What causes Merapi's eruptions to stop and start on a daily basis?

"You can compare a volcano to a can of spray paint in this case," Wunderman said. "When it gets close to the end of the container, it doesn’t come out uniformly anymore, and that can be for a lot of reasons: If the nozzle gets clogged; maybe the upper part of the volcano has cooled enough, or has become congested."

Whether the clog gets unstuck depends on several factors, including whether or not there is enough pressure to push the material out and the volume of material there is to push out, Wunderman said. There's also the distance that material has to travel.

"The material has to travel 30 miles [48 km] to get to the surface; there has to be enough propellant force to push them all that way and out," Wunderman said.

The fact that Merapi is a stratovolcano also determines its rate of eruption, he added.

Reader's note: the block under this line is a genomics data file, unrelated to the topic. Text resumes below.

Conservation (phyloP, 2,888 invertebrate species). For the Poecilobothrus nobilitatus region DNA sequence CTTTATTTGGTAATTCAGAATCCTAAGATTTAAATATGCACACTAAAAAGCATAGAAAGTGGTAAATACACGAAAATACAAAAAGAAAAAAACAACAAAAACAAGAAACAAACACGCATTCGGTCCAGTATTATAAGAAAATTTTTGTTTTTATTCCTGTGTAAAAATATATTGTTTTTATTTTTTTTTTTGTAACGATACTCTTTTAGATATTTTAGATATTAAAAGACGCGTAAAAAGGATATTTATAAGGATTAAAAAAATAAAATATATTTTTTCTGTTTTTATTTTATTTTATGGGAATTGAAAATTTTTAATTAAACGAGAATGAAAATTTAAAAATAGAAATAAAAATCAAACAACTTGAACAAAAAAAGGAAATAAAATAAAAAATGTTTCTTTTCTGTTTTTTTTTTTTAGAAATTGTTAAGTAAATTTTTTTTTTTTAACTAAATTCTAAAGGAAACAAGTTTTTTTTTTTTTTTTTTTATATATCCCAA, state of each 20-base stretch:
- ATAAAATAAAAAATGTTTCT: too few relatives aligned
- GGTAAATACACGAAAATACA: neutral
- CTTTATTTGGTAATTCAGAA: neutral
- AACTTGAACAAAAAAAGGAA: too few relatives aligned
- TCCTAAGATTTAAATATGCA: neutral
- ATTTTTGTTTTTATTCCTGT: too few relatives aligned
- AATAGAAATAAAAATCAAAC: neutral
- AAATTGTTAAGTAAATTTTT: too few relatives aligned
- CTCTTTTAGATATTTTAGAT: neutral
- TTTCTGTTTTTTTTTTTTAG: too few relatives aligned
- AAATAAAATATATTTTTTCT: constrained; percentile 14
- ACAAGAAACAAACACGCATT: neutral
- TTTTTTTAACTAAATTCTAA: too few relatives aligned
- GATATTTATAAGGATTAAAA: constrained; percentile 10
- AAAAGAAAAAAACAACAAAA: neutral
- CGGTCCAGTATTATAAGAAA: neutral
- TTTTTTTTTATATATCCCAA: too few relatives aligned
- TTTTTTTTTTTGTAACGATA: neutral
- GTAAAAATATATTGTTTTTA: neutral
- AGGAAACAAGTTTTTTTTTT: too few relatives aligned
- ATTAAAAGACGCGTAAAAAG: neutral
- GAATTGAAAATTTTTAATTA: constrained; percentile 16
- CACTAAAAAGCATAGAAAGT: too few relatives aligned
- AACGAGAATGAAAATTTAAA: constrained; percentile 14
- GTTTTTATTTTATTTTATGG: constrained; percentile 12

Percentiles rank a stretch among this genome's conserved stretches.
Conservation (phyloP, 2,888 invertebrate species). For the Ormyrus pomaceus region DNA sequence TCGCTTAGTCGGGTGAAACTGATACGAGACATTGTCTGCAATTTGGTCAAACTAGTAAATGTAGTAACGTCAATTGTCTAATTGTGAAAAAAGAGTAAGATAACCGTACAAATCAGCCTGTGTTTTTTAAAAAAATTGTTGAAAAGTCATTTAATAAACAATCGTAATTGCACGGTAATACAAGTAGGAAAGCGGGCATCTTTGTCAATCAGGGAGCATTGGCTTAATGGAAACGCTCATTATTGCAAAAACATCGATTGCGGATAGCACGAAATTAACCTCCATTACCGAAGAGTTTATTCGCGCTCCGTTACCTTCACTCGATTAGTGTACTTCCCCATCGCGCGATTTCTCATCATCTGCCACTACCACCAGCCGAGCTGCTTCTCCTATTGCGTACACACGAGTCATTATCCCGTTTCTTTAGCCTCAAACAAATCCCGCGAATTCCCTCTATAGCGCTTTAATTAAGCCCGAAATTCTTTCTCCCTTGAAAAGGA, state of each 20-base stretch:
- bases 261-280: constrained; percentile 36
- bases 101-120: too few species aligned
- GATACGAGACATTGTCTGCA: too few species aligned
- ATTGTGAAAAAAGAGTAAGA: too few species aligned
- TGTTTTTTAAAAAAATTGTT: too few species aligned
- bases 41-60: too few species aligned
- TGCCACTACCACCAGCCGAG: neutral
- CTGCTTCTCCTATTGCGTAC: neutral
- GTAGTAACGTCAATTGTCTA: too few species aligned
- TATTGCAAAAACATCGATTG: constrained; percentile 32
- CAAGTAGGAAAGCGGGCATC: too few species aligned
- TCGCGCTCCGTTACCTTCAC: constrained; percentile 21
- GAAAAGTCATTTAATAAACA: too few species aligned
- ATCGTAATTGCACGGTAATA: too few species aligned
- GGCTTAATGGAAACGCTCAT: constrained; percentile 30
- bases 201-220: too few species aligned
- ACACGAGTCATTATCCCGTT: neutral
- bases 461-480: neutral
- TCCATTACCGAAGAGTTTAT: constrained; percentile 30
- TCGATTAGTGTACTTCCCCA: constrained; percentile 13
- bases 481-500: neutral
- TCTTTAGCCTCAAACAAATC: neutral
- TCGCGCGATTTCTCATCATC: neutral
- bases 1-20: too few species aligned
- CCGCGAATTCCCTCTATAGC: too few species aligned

"With many stratovolcanoes, there is a tendency to shove out stuff that isn't that energetic, called a lava dome. The lava dome doesn’t flow, it just sits as an unstable blob on top," Wunderman explained. But "if something such as an earthquake disturbs it, it can be shaken and rolled down and cause quite a bit of damage."

"Merapi is the poster child for unstable lava domes," Wunderman said. "The dome on Merapi rests on a steep, unstable environment, and it is easy for pieces to break off and do damage; for example, hot gases can be released and form a superheated, high speed cloud that rolls down the mountain."

Are there any signs that indicated the volcano will stop erupting any time soon?

"There are times when there are clear symptoms as to when a volcano will stop, but it is hard to know in this case because the volcano's behavior changes hour to hour and week to week," Wunderman said. "Some general signals that we go by are if the volcano is puffing and if earthquakes have become feeble or returned to their background levels (their usual state during times of inactivity for the volcano). In addition, with Merapi, the dome is there and eruptions can further build up that dome and resettlement of that dome can cause pieces to break off and fall. It is a difficult thing to estimate."

This article was provided by OurAmazingPlanet, a sister site of LiveScience.

OurAmazingPlanet Staff